Jay Ritter also shows the day-one IPO return (IPO pop) from 1980 through 2020 averaged 18.4%. In Chart 3 below, we also exclude the few IPOs with a market cap under $1 million. Our data shows that:
In 2020, the strong IPO market during Covid, we saw that the premium increased to 38% on average.
In 2021, the average pop fell to 26%. Although, we also note that a few very-popular IPOs pull up the 2021 average.
Last year, with fewer IPOs available, we saw day-one returns averaging a strong 44%, although the median return was much lower, under 1%. We also see that 31% of all IPOs fell on day one in 2022.
Chart 3: Distribution of IPO first-day returns
Interestingly, academic research on IPO day-one returns suggests that the majority of IPO price discovery is priced in during the pre-open period.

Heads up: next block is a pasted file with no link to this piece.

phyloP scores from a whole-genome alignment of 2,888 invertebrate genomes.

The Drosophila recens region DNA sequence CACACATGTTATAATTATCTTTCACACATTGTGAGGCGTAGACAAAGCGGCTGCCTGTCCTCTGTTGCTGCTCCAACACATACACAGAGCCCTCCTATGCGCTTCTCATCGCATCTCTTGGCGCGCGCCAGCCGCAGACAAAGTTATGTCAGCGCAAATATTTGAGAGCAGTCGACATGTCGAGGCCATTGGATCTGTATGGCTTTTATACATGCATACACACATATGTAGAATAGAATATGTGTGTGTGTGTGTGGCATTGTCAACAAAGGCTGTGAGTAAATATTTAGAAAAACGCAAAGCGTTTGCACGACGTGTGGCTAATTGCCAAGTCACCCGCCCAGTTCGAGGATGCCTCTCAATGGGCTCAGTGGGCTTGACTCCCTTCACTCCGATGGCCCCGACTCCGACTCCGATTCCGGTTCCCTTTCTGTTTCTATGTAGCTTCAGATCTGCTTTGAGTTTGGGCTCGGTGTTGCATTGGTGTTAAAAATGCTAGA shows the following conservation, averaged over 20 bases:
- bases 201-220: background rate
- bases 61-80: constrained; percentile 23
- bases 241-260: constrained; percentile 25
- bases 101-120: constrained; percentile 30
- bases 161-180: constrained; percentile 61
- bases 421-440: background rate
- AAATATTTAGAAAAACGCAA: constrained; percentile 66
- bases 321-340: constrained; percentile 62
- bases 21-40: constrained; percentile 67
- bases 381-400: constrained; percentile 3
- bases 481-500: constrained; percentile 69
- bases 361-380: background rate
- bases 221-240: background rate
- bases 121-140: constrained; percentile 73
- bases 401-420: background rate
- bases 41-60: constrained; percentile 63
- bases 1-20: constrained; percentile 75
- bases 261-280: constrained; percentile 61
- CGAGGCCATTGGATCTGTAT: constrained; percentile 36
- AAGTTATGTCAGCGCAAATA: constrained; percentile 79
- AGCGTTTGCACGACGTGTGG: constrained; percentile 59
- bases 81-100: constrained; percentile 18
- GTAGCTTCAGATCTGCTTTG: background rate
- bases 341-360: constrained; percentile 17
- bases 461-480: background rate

That means most day-one returns (and even longer) are earned between the overnight placement and the official open auction on public markets, as the data in Chart 4 also shows.
That is also important for direct listings, as it shows the opening auction is an efficient price-discovery mechanism, even with the large supply and demand that typically occurs in the first opening auction for a stock.
Chart 4: Since 2009, the opening auction typically prices in most of the day-one returns
Long-term returns are for stock pickers
As IPOs are new stocks, they typically have higher growth potential but also less history of meeting targets or data on how competitors will respond to their new products.
Not surprisingly, that uncertainty on performance translates to a large divergence in over- and under-performance in the years after IPO. In fact, data shows that long-term performance eventually dwarfs day-one IPO returns. We calculate that top decile stocks outperform by 350% while the worst decile underperforms by more than 100% (as they fall close to over 90% while the broad market gains).